Tudor Insurance Company v. Smith et al

Filing 13

MEMORANDUM OPINION AND ORDER re 7 MOTION to Dismiss filed by Cahaba Pest Control Inc, Arthur G Hawkins, Jr.. Signed by Judge James H Hancock on 9/18/2012. (JLC)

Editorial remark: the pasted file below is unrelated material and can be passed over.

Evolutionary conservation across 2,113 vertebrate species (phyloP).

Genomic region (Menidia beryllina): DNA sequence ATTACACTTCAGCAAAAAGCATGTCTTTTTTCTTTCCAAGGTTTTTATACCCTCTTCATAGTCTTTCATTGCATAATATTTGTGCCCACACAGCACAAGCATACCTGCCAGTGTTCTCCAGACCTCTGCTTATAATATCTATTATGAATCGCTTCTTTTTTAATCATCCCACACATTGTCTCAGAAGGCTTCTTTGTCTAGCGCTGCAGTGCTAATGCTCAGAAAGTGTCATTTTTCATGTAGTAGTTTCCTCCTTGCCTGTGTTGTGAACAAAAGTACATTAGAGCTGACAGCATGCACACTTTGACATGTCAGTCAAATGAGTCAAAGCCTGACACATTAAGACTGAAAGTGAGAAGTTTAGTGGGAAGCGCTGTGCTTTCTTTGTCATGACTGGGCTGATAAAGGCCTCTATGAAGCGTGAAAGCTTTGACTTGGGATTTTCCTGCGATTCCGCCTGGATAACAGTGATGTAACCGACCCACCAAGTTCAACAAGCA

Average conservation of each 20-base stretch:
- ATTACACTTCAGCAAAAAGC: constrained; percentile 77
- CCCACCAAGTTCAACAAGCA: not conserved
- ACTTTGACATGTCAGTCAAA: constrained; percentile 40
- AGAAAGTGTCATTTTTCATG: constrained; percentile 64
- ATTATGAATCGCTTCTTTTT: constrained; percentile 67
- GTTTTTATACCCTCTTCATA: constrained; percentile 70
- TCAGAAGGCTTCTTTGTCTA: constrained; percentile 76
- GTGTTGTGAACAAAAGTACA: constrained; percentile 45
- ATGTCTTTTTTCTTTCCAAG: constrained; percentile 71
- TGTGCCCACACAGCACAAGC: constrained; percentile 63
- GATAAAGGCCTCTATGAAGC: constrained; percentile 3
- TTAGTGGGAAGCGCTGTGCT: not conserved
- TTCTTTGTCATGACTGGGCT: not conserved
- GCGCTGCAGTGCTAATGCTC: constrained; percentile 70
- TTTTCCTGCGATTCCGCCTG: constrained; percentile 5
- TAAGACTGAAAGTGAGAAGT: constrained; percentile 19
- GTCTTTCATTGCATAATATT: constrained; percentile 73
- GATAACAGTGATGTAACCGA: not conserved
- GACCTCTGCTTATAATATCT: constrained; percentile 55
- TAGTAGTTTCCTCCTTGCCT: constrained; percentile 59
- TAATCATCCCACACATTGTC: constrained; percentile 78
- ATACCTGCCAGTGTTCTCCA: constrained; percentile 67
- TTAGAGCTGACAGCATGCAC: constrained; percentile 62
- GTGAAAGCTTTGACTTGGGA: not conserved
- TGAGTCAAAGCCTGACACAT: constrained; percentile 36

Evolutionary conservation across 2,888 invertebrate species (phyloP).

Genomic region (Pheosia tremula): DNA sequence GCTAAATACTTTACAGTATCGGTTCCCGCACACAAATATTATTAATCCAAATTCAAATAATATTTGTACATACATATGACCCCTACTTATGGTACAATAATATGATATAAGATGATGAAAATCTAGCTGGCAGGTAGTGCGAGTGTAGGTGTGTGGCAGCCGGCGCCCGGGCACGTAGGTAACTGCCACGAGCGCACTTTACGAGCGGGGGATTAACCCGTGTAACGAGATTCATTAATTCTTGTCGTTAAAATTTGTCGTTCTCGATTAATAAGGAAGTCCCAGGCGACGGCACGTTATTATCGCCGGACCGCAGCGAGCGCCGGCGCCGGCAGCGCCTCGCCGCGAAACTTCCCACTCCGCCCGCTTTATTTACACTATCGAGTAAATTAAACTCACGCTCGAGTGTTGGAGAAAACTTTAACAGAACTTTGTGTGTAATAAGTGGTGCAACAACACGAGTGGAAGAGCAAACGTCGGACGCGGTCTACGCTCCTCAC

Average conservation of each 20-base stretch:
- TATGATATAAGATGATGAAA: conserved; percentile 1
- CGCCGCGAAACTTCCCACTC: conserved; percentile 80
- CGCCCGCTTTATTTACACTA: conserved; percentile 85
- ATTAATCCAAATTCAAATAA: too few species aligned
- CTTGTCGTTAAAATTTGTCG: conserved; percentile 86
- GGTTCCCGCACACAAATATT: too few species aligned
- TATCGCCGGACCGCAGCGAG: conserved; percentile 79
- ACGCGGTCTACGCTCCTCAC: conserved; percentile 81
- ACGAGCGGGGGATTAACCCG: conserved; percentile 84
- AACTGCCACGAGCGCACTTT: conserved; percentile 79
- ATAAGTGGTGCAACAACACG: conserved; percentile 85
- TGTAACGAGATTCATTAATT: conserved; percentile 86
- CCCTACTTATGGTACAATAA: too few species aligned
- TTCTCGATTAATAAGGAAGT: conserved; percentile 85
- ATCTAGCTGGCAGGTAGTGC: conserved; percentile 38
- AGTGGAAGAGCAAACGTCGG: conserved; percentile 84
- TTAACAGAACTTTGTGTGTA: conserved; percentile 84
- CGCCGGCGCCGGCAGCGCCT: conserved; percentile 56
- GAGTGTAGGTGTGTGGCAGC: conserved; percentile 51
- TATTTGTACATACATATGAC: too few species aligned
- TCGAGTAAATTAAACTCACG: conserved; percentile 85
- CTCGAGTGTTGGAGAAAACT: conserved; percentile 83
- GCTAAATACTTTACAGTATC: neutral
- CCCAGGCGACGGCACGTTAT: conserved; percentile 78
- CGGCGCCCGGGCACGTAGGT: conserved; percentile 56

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FILED 2012 Sep-18 PM 03:50 U.S. DISTRICT COURT N.D. OF ALABAMA IN THE UNITED STATES DISTRICT COURT NORTHERN DISTRICT OF ALABAMA SOUTHERN DIVISION TUDOR INSURANCE COMPANY, a corporation, ) ) PLAINTIFF, ) V. 2:12-cv-2224-JHH ) DEBBIE SMITH, an individual; CAHABA PEST CONTROL, INC., a corporation; and ARTHUR G. HAWKINS, JR., an individual, DEFENDANTS. ) ) ) MEMORANDUM OPINION AND ORDER The court has before it the Motion (Doc. #7) to Dismiss filed by Defendants Cahaba Pest Control, Inc. (“Cahaba”) and Arthur G. Hawkins, Jr. (“Hawkins”) on July 25, 2012 and the Motion (Doc. #9) to Dismiss, or in the Alternative, Motion for Stay, Based on Abstention due to Pendency of Parallel State Court Action filed by Defendant Debbie Smith (“Smith”) on July 27, 2012.1 The Motions (Docs. #7, 9) have been fully briefed (see Docs. #7, 9, 11, 12), and are currently before the court for review. (See Docs. #8, 10). 1 The Motion (Doc. #9) to Dismiss, or in the Alternative, Motion for Stay, Based on Abstention due to Pendency of Parallel State Court Action was filed as an Answer. I. Background and Relevant Facts. Plaintiff Tudor Insurance Company (“Tudor”) filed a Complaint (Doc. #1) for Declaratory Judgment in this court on June 20, 2012. Tudor issued to Defendant Cahaba Pest Control, Inc. a commercial general liability insurance policy, policy number PGL0755147, for the policy period of December 16, 2006 to December 16, 2007. (Compl., ¶ 8). On January 12, 2009, a Complaint styled Debbie Smith v. Cahaba Pest Control and A.G. Hawkins, Jr. was filed in the Circuit Court of Shelby County, Alabama, Civil Action No. 2008-900791 (referred to hereinafter as the “underlying complaint”). (Compl., ¶ 9). The underlying complaint sought recovery from the underlying Defendants Cahaba Pest Control, Inc. and A.G. Hawkins, Jr. for damages allegedly arising from termite damage to Debbie Smith’s house. (Compl., ¶ 9). On or about March 5, 2009, Tudor informed Cahaba and Hawkins that it would not defend or indemnify with regards to the claims made in the underlying complaint. (Compl., ¶ 10). On December 12, 2009, Debbie Smith filed a First Amended Complaint against Cahaba and Hawkins. (Compl., ¶ 11). The Circuit Court of Shelby County entered a judgment dismissing A.G. Hawkins and in favor of Debbie Smith against Cahaba on April 18, 2012 in the amount of $225,000. (Compl., ¶ 12). 2 Tudor had been advised that Debbie Smith intended to file a Direct Action under Alabama’s Direct Action Statute, Alabama Code § 27-23-2 (1975) against Tudor since coverage had been declined for the subject judgment. (Compl., ¶ 13). Tudor seeks a declaration from this court that coverage is not afforded under policy number PGL0755147 for the claims and allegations of the underlying complaint and that Tudor owes no duty to indemnify Cahaba or Hawkins for the subject judgment. (Compl., ¶ 14). Tudor is one of three insurance carriers of Cahaba sued by Debbie Smith in Shelby County, Alabama on July 27, 2012 (that is, after the declaratory judgment action was filed in this federal court) to collect a judgment under Ala. Code § 27-23-2 (1975) in the case styled Debbie Smith v. Tudor Ins. Co., Am. Safety Ins. Co., Markel Ins. Co., Cahaba Pest Cntrl., Inc., et al. (the “Parallel Action”). (See Doc. #9, ¶ 2; see also Exh. B to Doc. #9). The Parallel Action against Tudor alleges coverage for the same judgment for which Tudor disclaims responsibility in the case before this court, the declaratory judgment action. (See generally Compl.). Cahaba and Hawkins filed a Motion (Doc. #7) to Dismiss pursuant to Federal Rule of Civil Procedure 12(b)(1)(2) and (6) on July 25, 2012. Defendant Debbie Smith filed a Motion (Doc. #9) to Dismiss, or in the Alternative, for Stay, Based on Abstention due to Pendency pf Parallel State Court Action on July 27, 2012. The 3 Motions (Docs. #7, 9) have been fully briefed (see Docs. #9, 11, 12) pursuant to the court’s schedules (see Docs. #8, 10) and are properly before the court for review. II. Discussion. The two motions to dismiss raise three grounds for dismissal: (1) that Defendant Cahaba Pest Control is not a legal entity capable of being sued; (2) that there exists no justiciable controversy between Tudor Insurance Company (“Tudor”) and Arthur G. Hawkins, Jr.; and (3) that this court should abstain from exercising control over the litigation because there is a parallel state proceeding. (See generally Docs. #7, 9). In the alternative, Debbie Smith (“Smith”) moves the court to stay the federal case pending the outcome of the parallel state court action. (See Doc. #9 at 4). Because the abstention doctrine counsels for dismissal of this federal case, its consideration takes the forefront of discussion. The Declaratory Judgment Act “confer[s] on federal courts unique and substantial discretion in deciding whether to declare the rights of litigants.” Wilton v. Seven Falls Co., 515 U.S. 277, 286 (1995). Indeed, the Supreme Court has “repeatedly characterized the Declaratory Judgment Act as an enabling Act, which confers a discretion on the courts rather than an absolute right upon the litigant.” Id. at 287 (citations omitted). As the Eleventh Circuit has observed, the Act “only gives the federal courts competence to make a declaration of rights; it does not impose a 4 duty to do so.” Ameritas Variable Life Ins. Co. v. Roach, 411 F.3d 1328, 1330 (11th Cir. 2005). A district court has discretion to “decline to entertain a declaratory judgment action on the merits when a pending proceeding in another court will fully resolve the controversy between the parties.” Ven-Fuel, Inc. v. Department of the Treasury, 673 F.2d 1194, 1195 (11th Cir. 1982). District courts must balance the interests of federalism, comity, and efficiency in determining whether to hear a declaratory judgment action when confronted with a parallel state action. See Ameritas Variable Life Ins. Co., 411 F.3d at 1330-31. To assist district courts in this endeavor, the Eleventh Circuit listed a non-exhaustive set of “guideposts” to be considered, including: (i) the state's interest in deciding the matter; (ii) whether a judgment in the federal action would completely resolve the controversy; (iii) whether the declaratory judgment action would clarify the parties’ legal relations; (iv) whether the federal action amounts to procedural fencing; (v) whether a ruling in the federal action would increase friction between federal and state courts or otherwise encroach on state proceedings; (vi) whether a superior alternative remedy exists; (vii) whether underlying facts are important to informed resolution of the matter; (viii) whether the state court is better situated than the federal court to evaluate those facts; and (ix) the nexus (if any) between the underlying issues and state law/policy, and whether federal common or statutory law requires resolution of the declaratory action. See Ameritas 5 Variable Life Ins. Co., 411 F.3d at 1331. That is, in some cases “it would be uneconomical as well as vexatious for a federal court to proceed in a declaratory judgment suit where another suit is pending in a state court presenting the same issues, not governed by federal law, between the same parties.” Brillhart v. Excess Ins. Co. of Am., 316 U.S. 491, 494 (1942). The Supreme Court has warned that “[g]ratuitous interference with the orderly and comprehensive disposition of a state court litigation should be avoided.” Id. Several different factors support the conclusion that Shelby County’s Circuit Court is the better venue for the parties to litigate this controversy, despite the fact that it was the later-filed of the cases. The complete controversy stands only in the state court. See Ameritas, 411 F.3d at 1331 (listing one of the considerations to be “whether the judgment in the federal declaratory action would settle the controversy”). Alabama has a superior interest in deciding the issue of coverage under its own Direct Action statute. See id. (listing considerations to be “the strength of the state’s interest in having the issues raised in the federal declaratory action decided in the state courts” and “whether there is a close nexus between the underlying factual and legal issues and state law and/or public policy or whether federal common or statutory law dictates a resolution of the declaratory judgment action”). Indeed, having entered judgment in favor of Debbie Smith in the underlying 6 action, the state court is in a better position to evaluate parallel factual issues than is this court. See id. For this court to engage in piecemeal litigation would undoubtedly “increase the friction between our federal and state courts and improperly encroach on state jurisdiction.” Id. Allowing the federal declaratory judgment action to proceed would amount to unnecessary and inappropriate “[g]ratuitous interference” with the more encompassing and currently pending2 state court litigation. See Wilton v. Seven Falls Co., 515 U.S. 277, 283 (1995) (evaluating and ultimately upholding decision to stay Declaratory Judgment Act action under abuse of discretion standard) (citing Brillhart v. Excess Ins. Co. of America, 316 U.S. 491, 495 (1942)). III. Conclusion. The Circuit Court of Shelby County is the more appropriate forum to hear the parties’ complete controversy. Accordingly, Defendant Debbie Smith’s Motion (Doc. #9) to Dismiss is due to be granted and the Motion (Doc. #7) to Dismiss of 2 As noted earlier, the court recognizes that the state court action was filed after this case. Although in some cases that is an appropriate point to consider in determining whether to continue to exercise jurisdiction over a declaratory judgment action, the court does not believe it is a significant factor here. (See Doc. #12 at 4-6). 7 Defendants Cahaba Pest Control, Inc. and Arthur G. Hawkins, Jr. is MOOT.3 A separate order will be entered dismissing this case. DONE this the 18th day of September, 2012. SENIOR UNITED STATES DISTRICT JUDGE 3 The Motion (Doc. #7) to Dismiss does, however, have merit. Based on the supporting documents and argument asserted by Cahaba, Plaintiff Tudor has now agreed that the claims asserted against Cahaba are due to be dismissed. (See Doc. #11 at 1). And because there has been no judgment against Hawkins in the underlying action, ” (see Compl., Exh. C at ¶ 3), it is beyond dispute that this court cannot proceed to judgment on the question of whether Tudor had a duty to indemnify Hawkins. 8